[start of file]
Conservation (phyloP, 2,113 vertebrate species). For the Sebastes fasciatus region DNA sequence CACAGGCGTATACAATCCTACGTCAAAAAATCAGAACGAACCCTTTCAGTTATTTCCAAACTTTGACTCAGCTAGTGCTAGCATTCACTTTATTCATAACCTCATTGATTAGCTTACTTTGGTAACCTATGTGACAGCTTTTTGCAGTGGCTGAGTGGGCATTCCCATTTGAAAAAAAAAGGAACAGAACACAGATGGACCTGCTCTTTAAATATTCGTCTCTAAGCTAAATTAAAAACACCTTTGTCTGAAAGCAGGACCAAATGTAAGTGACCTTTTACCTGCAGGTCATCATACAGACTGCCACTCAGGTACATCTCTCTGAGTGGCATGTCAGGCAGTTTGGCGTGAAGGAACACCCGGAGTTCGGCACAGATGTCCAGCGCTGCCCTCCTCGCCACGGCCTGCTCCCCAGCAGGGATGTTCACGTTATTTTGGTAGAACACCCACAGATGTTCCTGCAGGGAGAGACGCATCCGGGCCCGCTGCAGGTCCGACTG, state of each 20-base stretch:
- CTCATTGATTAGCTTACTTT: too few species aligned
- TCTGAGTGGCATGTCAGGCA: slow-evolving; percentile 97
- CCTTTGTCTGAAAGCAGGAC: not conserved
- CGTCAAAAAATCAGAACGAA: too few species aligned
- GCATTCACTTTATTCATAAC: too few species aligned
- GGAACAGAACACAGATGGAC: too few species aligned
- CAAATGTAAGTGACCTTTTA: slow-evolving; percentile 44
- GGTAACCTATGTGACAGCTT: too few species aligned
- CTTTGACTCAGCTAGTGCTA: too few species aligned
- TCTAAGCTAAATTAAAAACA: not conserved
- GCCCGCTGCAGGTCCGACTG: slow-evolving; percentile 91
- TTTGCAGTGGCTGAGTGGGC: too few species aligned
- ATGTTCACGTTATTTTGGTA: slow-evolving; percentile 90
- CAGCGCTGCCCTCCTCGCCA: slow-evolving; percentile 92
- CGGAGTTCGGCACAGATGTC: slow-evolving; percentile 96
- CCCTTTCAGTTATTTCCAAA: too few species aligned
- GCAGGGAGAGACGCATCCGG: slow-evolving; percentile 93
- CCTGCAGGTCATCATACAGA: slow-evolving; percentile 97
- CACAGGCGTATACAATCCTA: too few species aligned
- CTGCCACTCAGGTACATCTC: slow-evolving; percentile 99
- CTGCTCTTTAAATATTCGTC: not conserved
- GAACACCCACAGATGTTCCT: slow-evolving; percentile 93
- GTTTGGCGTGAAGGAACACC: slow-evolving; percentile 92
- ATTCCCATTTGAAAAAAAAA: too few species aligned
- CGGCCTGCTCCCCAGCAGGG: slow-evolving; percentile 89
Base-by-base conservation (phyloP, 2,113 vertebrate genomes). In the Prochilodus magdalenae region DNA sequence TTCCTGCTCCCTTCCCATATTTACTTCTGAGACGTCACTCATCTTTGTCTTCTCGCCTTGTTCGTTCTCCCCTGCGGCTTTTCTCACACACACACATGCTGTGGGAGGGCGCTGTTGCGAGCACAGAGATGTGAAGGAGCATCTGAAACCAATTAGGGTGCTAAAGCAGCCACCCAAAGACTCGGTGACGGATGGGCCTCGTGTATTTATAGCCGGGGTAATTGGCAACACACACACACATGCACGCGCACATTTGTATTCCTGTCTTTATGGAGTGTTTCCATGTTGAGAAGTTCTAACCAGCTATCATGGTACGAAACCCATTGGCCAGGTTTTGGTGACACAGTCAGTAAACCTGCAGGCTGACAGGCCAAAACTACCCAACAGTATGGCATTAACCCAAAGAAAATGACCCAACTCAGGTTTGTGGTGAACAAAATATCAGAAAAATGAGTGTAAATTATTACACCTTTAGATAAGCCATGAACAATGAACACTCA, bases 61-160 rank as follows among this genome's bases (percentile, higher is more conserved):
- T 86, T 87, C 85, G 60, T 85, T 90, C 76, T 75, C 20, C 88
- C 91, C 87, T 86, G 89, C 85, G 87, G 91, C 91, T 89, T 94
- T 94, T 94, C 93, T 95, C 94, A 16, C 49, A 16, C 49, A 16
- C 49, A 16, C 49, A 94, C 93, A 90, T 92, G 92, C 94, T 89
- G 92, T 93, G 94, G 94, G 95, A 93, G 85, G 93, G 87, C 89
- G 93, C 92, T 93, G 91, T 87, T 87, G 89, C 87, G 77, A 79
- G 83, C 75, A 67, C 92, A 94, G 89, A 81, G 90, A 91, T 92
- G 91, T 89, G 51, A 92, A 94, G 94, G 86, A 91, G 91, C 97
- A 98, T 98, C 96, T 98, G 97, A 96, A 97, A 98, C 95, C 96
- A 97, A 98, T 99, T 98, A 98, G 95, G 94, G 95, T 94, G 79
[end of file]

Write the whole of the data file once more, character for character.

Conservation (phyloP, 2,113 vertebrate species). For the Sebastes fasciatus region DNA sequence CACAGGCGTATACAATCCTACGTCAAAAAATCAGAACGAACCCTTTCAGTTATTTCCAAACTTTGACTCAGCTAGTGCTAGCATTCACTTTATTCATAACCTCATTGATTAGCTTACTTTGGTAACCTATGTGACAGCTTTTTGCAGTGGCTGAGTGGGCATTCCCATTTGAAAAAAAAAGGAACAGAACACAGATGGACCTGCTCTTTAAATATTCGTCTCTAAGCTAAATTAAAAACACCTTTGTCTGAAAGCAGGACCAAATGTAAGTGACCTTTTACCTGCAGGTCATCATACAGACTGCCACTCAGGTACATCTCTCTGAGTGGCATGTCAGGCAGTTTGGCGTGAAGGAACACCCGGAGTTCGGCACAGATGTCCAGCGCTGCCCTCCTCGCCACGGCCTGCTCCCCAGCAGGGATGTTCACGTTATTTTGGTAGAACACCCACAGATGTTCCTGCAGGGAGAGACGCATCCGGGCCCGCTGCAGGTCCGACTG, state of each 20-base stretch:
- CTCATTGATTAGCTTACTTT: too few species aligned
- TCTGAGTGGCATGTCAGGCA: slow-evolving; percentile 97
- CCTTTGTCTGAAAGCAGGAC: not conserved
- CGTCAAAAAATCAGAACGAA: too few species aligned
- GCATTCACTTTATTCATAAC: too few species aligned
- GGAACAGAACACAGATGGAC: too few species aligned
- CAAATGTAAGTGACCTTTTA: slow-evolving; percentile 44
- GGTAACCTATGTGACAGCTT: too few species aligned
- CTTTGACTCAGCTAGTGCTA: too few species aligned
- TCTAAGCTAAATTAAAAACA: not conserved
- GCCCGCTGCAGGTCCGACTG: slow-evolving; percentile 91
- TTTGCAGTGGCTGAGTGGGC: too few species aligned
- ATGTTCACGTTATTTTGGTA: slow-evolving; percentile 90
- CAGCGCTGCCCTCCTCGCCA: slow-evolving; percentile 92
- CGGAGTTCGGCACAGATGTC: slow-evolving; percentile 96
- CCCTTTCAGTTATTTCCAAA: too few species aligned
- GCAGGGAGAGACGCATCCGG: slow-evolving; percentile 93
- CCTGCAGGTCATCATACAGA: slow-evolving; percentile 97
- CACAGGCGTATACAATCCTA: too few species aligned
- CTGCCACTCAGGTACATCTC: slow-evolving; percentile 99
- CTGCTCTTTAAATATTCGTC: not conserved
- GAACACCCACAGATGTTCCT: slow-evolving; percentile 93
- GTTTGGCGTGAAGGAACACC: slow-evolving; percentile 92
- ATTCCCATTTGAAAAAAAAA: too few species aligned
- CGGCCTGCTCCCCAGCAGGG: slow-evolving; percentile 89
Base-by-base conservation (phyloP, 2,113 vertebrate genomes). In the Prochilodus magdalenae region DNA sequence TTCCTGCTCCCTTCCCATATTTACTTCTGAGACGTCACTCATCTTTGTCTTCTCGCCTTGTTCGTTCTCCCCTGCGGCTTTTCTCACACACACACATGCTGTGGGAGGGCGCTGTTGCGAGCACAGAGATGTGAAGGAGCATCTGAAACCAATTAGGGTGCTAAAGCAGCCACCCAAAGACTCGGTGACGGATGGGCCTCGTGTATTTATAGCCGGGGTAATTGGCAACACACACACACATGCACGCGCACATTTGTATTCCTGTCTTTATGGAGTGTTTCCATGTTGAGAAGTTCTAACCAGCTATCATGGTACGAAACCCATTGGCCAGGTTTTGGTGACACAGTCAGTAAACCTGCAGGCTGACAGGCCAAAACTACCCAACAGTATGGCATTAACCCAAAGAAAATGACCCAACTCAGGTTTGTGGTGAACAAAATATCAGAAAAATGAGTGTAAATTATTACACCTTTAGATAAGCCATGAACAATGAACACTCA, bases 61-160 rank as follows among this genome's bases (percentile, higher is more conserved):
- T 86, T 87, C 85, G 60, T 85, T 90, C 76, T 75, C 20, C 88
- C 91, C 87, T 86, G 89, C 85, G 87, G 91, C 91, T 89, T 94
- T 94, T 94, C 93, T 95, C 94, A 16, C 49, A 16, C 49, A 16
- C 49, A 16, C 49, A 94, C 93, A 90, T 92, G 92, C 94, T 89
- G 92, T 93, G 94, G 94, G 95, A 93, G 85, G 93, G 87, C 89
- G 93, C 92, T 93, G 91, T 87, T 87, G 89, C 87, G 77, A 79
- G 83, C 75, A 67, C 92, A 94, G 89, A 81, G 90, A 91, T 92
- G 91, T 89, G 51, A 92, A 94, G 94, G 86, A 91, G 91, C 97
- A 98, T 98, C 96, T 98, G 97, A 96, A 97, A 98, C 95, C 96
- A 97, A 98, T 99, T 98, A 98, G 95, G 94, G 95, T 94, G 79